Dallas, The City of Splendid Realities — 1905
by Paula Bosse
In 1905, a group of jaycees-like Dallas businessmen formed the Hundred and Fifty Thousand Club — their aim was to promote the city in hopes that it would achieve a population of 150,000 by 1910. Below is one of their impressive ads, which, of course, includes the favorite insistent claim of Dallas boosters that the Trinity River will ANY DAY NOW become a bustling “direct water route to the Gulf and the Panama Canal, that will put it in closest touch with the markets of the entire world.” The entire world! (Still waiting for that “navigable Trinity,” guys….) (Transcription is below the ad.)
DALLAS: The City of Splendid Realities
- Probably no community in the world offers larger opportunities for the investment of capital and intelligent effort than does the city of Dallas, Texas.
- Dallas is the commercial and industrial center of the most rapidly developing state in the Union.
- The country surrounding the City is wonderfully rich and fertile — the famous black waxy belt that has never known a crop failure.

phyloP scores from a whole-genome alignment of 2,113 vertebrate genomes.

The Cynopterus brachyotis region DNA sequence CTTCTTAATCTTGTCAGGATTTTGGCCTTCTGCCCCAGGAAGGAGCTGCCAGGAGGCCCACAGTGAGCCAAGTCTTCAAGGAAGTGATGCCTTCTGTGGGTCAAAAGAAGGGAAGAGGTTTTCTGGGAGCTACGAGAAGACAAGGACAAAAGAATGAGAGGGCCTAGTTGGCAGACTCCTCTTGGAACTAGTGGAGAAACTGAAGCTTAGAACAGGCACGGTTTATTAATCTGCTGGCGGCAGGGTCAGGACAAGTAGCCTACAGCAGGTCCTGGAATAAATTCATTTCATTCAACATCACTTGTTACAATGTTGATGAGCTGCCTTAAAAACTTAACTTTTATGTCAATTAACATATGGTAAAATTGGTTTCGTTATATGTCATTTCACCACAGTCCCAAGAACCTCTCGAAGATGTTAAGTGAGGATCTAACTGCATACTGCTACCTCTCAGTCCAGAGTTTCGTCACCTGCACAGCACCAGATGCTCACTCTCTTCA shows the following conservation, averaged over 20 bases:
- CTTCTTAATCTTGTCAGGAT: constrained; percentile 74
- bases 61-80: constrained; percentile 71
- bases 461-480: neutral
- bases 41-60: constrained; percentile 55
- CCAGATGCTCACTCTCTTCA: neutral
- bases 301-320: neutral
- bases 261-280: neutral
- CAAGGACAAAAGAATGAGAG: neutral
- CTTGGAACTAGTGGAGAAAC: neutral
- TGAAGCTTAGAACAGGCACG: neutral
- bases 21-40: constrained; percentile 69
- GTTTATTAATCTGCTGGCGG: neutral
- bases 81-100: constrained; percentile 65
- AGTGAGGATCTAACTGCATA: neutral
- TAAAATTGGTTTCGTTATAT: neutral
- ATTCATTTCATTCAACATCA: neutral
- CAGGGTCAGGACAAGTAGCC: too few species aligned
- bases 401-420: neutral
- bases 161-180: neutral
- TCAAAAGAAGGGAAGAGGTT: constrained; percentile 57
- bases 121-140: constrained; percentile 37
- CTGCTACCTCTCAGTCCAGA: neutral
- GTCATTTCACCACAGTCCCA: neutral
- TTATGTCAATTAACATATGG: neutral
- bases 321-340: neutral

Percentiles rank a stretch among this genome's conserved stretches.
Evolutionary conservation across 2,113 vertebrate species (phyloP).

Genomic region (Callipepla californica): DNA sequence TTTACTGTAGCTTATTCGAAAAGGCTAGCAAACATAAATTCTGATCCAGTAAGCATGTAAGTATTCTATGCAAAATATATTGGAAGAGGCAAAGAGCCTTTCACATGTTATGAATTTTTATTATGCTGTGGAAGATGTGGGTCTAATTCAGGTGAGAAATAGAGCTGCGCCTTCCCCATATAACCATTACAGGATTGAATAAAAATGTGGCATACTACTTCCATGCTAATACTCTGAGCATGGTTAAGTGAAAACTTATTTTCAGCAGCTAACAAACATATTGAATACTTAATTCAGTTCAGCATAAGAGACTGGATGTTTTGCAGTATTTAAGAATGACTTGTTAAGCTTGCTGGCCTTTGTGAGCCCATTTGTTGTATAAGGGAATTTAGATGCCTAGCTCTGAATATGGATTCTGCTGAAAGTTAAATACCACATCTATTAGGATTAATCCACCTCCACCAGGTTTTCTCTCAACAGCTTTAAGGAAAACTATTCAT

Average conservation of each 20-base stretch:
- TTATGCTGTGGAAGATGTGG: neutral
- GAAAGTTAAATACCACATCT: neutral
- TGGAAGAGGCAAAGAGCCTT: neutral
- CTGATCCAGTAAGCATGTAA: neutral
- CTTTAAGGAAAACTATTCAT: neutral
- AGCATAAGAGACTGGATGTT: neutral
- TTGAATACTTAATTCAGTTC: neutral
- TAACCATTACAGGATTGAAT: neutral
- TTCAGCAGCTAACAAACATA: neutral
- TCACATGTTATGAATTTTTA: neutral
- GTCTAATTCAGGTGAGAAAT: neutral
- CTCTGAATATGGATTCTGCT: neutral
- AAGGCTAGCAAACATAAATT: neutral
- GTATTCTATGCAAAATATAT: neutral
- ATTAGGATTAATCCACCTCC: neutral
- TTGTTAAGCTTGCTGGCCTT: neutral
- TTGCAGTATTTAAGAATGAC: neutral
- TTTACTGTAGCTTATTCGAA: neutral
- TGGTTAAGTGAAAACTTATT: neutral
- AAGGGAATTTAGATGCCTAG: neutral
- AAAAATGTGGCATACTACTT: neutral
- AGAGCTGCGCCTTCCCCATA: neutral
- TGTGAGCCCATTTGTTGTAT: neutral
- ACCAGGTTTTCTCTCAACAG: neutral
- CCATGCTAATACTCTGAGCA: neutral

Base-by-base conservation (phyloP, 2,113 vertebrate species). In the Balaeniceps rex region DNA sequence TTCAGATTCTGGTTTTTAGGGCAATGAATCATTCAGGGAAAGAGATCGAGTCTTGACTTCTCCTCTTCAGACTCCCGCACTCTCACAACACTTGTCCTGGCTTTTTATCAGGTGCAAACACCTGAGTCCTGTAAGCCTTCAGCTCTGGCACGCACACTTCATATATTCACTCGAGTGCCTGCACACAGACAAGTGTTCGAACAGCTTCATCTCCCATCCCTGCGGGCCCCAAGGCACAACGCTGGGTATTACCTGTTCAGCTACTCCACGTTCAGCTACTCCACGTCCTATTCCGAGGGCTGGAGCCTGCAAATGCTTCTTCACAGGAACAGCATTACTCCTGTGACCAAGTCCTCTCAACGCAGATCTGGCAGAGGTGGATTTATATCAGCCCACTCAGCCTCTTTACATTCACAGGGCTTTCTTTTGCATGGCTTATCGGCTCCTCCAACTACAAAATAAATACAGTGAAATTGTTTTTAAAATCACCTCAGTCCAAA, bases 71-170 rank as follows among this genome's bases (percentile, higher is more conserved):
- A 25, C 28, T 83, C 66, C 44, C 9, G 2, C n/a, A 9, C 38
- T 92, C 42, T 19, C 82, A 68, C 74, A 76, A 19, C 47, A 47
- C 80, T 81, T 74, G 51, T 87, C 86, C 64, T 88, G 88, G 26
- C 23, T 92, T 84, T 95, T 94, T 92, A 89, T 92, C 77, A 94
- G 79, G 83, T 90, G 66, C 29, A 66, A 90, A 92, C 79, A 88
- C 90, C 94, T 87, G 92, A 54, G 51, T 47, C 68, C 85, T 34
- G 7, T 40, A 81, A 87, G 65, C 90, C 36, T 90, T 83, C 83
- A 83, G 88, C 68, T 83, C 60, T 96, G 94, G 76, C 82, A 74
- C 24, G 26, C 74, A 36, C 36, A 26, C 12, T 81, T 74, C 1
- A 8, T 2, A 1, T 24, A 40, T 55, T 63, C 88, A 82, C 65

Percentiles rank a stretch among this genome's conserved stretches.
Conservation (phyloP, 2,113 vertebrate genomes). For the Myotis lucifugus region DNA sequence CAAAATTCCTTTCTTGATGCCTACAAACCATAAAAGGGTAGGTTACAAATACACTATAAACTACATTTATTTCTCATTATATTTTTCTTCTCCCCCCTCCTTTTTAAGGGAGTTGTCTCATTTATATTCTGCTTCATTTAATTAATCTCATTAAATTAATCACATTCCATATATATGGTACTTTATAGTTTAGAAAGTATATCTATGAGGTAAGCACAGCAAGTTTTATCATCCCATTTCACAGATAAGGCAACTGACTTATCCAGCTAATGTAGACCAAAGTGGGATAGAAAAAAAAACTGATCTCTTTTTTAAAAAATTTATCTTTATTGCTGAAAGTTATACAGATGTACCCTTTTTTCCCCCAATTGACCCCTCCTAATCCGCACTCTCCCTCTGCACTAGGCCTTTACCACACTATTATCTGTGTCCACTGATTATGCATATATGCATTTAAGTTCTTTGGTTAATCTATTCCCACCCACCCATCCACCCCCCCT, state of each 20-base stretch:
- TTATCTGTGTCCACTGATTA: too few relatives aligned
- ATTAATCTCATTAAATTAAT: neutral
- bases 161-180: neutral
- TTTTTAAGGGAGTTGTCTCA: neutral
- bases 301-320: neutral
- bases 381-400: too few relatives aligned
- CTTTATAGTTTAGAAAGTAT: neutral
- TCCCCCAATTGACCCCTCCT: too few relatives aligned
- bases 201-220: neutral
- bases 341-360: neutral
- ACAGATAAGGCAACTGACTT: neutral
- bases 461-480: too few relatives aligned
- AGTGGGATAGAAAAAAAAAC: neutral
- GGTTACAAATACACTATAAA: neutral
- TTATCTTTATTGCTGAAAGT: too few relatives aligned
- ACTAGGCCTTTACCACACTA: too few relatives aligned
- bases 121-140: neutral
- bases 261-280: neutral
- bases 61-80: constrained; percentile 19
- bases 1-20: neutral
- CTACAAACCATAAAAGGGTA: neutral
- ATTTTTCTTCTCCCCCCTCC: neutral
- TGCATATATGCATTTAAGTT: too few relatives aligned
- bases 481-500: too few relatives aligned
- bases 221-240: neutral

- Its railroad shipping facilities are unexcelled, and now that the improvement of the Trinity River is assured it will stand at the head of navigation with a direct water route to the Gulf and the Panama Canal, that will put it in closest touch with the markets of the entire world.
- There are dozens of opportunities for money making right now in the supplying of distinctly felt needs.
- Conservative investors who have capital to place safely and profitably in industrial or public service enterprises, wide-awake men who are looking for a profitable employment of personal effort and limited capital in fruit raising, truck farming, chicken raising or small canning industries, are invited to write for information that will be of distinct interest to them.
Hundred and Fifty Thousand Club
Write for Booklet, Dallas 1905
When the results of the 1910 Census were revealed, Dallas hadn’t reached its goal of a population of 150,000. But it had grown an impressive 116% in a decade, and, according to The Dallas Morning News, this meant that Dallas had the largest population in all of Texas and about the 50th largest in the United States. (Click article for larger image.)
Dallas Morning News, Sept. 14, 1910
Sources & Notes
Ad found in the pages of Texas and Pacific Quarterly, 1905.
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